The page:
In 1872, a mysterious object was found near Lake Winnipesaukee, New Hampshire by some construction workers. Seneca A. Ladd of Meredith (a local businessman who hired the workers and credited for the discovery), discovered an intriguing carved stone within the clay casing. He described it as a dark, odd-looking, egg-shaped stone with a variety of carvings, including a face, teepee, ear of corn and starlike circles. The carved stone has 4 inches long and 2.5 inches thick. Several archaeologists have speculated about the “Mystery Stone’s” origin for over one hundred years. However, until now, the age, purpose, and origin of this mysterious stone's are still unknown.
|Mystery Stone of Lake Winnipesaukee|
Later in 1927, Frances Ladd Coe of Center Harbor, the daughter of Seneca Ladd, donated the "Mystery Stone" to the New Hampshire Historical Society.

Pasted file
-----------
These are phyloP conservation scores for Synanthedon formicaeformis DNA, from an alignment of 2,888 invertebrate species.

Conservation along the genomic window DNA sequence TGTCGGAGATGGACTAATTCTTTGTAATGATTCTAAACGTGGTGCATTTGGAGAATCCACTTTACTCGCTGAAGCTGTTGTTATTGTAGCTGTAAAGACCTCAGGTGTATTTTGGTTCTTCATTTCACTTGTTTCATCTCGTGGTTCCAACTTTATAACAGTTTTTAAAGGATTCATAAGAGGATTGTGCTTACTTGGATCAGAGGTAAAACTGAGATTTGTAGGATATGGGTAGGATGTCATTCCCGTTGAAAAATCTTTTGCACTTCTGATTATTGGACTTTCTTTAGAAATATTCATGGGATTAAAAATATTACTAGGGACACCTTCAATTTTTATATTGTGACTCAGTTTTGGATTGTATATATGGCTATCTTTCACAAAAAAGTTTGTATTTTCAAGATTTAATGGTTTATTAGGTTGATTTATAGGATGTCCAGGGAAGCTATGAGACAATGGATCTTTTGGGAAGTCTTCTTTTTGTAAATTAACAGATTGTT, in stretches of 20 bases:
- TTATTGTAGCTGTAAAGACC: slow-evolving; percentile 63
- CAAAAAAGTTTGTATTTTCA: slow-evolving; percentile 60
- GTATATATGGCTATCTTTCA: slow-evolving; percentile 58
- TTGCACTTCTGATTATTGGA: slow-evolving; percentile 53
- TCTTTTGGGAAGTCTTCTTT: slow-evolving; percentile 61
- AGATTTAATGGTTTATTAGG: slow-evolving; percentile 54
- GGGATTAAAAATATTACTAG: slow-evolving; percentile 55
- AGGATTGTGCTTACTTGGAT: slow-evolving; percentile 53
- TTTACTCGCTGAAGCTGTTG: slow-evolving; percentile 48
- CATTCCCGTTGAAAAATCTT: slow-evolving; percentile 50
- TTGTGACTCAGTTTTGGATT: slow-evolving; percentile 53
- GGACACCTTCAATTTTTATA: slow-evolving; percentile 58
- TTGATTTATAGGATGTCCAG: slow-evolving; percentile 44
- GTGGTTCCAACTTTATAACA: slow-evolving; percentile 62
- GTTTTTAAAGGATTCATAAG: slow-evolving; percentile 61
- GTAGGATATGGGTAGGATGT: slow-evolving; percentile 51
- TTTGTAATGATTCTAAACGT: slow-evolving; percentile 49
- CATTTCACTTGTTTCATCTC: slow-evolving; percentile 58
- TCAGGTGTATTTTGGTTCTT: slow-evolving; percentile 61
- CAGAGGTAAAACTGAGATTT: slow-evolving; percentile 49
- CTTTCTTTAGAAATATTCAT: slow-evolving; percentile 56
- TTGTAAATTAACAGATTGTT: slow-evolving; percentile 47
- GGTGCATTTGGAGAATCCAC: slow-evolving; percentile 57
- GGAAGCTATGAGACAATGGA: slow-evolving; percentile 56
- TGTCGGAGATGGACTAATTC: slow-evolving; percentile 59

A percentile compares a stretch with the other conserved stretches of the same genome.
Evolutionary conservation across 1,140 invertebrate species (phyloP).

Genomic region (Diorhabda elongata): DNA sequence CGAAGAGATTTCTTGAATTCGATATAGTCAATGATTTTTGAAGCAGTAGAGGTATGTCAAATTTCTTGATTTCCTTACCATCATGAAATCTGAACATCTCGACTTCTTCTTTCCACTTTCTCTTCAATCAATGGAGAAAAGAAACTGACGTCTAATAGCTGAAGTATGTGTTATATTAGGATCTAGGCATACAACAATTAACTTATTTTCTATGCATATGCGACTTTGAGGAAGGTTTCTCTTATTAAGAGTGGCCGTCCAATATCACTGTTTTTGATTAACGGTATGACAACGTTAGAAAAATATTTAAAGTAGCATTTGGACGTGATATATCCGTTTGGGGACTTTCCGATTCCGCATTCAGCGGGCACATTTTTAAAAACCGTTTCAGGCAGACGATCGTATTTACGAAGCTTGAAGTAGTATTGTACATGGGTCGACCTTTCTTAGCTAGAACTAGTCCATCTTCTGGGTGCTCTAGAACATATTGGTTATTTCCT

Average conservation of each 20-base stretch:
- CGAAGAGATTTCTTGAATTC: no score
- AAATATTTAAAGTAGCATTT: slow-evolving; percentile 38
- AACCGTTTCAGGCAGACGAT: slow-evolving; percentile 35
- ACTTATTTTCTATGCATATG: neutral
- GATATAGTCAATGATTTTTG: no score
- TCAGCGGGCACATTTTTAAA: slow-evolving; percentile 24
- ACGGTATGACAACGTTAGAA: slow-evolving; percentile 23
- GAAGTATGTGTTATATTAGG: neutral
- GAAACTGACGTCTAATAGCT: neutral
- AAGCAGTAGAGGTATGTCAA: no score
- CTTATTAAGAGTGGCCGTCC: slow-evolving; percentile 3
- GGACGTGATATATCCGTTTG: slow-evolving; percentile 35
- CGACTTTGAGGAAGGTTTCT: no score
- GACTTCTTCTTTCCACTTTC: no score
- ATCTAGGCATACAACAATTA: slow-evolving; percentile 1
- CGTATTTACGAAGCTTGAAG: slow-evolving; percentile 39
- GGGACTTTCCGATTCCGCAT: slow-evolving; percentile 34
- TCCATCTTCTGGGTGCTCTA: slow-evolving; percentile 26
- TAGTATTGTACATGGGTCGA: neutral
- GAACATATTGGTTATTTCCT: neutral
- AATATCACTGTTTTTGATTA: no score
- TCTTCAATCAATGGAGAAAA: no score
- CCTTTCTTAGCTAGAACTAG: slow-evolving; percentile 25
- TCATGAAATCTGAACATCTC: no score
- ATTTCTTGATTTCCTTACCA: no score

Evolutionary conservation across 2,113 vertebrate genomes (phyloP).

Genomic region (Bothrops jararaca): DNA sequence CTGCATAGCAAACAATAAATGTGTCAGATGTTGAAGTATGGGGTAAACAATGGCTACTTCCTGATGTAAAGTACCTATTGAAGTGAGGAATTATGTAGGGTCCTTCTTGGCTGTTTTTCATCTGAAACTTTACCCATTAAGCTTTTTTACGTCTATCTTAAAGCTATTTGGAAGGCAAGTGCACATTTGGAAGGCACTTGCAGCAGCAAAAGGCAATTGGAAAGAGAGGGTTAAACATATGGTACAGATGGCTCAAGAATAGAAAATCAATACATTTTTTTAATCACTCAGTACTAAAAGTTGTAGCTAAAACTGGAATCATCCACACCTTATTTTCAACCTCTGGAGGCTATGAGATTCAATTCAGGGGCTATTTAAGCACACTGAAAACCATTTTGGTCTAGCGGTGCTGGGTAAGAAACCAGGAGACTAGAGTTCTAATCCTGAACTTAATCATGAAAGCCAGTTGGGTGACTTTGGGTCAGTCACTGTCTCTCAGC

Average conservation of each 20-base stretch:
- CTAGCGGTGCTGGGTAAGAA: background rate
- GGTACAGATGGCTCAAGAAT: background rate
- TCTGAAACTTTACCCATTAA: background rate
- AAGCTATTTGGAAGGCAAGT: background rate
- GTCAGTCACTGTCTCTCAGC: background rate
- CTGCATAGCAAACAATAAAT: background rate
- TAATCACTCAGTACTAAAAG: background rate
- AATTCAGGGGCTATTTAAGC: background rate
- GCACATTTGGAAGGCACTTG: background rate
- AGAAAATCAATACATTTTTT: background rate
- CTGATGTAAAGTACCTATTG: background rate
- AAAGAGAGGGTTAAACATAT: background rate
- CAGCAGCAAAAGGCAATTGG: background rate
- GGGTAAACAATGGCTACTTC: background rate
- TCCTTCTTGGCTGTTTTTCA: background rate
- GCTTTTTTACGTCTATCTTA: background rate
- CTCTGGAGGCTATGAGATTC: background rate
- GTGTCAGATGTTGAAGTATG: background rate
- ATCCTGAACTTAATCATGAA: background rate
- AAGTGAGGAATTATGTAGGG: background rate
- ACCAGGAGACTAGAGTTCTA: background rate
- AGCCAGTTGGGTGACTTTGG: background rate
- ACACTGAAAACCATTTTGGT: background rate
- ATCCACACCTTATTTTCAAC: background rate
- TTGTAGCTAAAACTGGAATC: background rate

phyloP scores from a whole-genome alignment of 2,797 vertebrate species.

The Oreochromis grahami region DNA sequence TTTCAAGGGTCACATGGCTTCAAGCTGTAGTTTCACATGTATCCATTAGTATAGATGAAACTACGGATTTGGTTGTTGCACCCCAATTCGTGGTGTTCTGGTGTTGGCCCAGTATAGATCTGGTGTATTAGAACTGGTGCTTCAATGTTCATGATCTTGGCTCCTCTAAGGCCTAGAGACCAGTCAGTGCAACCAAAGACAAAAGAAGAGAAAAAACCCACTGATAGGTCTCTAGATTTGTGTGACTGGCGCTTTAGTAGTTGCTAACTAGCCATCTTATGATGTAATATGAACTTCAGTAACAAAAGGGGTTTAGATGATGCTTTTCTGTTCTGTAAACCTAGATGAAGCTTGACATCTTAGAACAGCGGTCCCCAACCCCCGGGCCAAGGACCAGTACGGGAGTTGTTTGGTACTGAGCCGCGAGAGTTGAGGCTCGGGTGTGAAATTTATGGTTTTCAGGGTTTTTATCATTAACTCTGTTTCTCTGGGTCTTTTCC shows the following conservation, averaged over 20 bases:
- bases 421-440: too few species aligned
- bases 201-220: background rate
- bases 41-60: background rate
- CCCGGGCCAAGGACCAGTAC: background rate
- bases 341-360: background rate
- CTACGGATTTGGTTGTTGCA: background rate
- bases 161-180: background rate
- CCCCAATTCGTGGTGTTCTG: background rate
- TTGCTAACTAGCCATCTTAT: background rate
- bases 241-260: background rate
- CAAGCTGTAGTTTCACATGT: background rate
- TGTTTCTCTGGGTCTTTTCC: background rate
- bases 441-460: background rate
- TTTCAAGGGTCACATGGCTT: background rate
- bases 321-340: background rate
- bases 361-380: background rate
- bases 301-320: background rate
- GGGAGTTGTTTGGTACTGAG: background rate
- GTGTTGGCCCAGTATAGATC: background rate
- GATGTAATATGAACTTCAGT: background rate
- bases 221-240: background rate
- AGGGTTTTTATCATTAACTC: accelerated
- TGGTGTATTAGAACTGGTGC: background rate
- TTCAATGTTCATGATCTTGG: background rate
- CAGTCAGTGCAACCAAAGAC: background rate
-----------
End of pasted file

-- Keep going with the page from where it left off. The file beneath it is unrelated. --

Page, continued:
In 1994, a borescope analysis was performed by the state officials to analyse the stone's holes. Interestingly, Richard Boisvert reported on an article which published by Associated Press in 2006. He suggested that the holes were drilled in both ends with different size of bits by power tools from the 19th or 20th century. Each bore is straight, not tapered. Scratches in the lower bore suggest it was placed on a metal shaft and removed several times. Based on previous analysis, it is concluded that the stone is a type of quartzite which derived from mylonite or sandstone.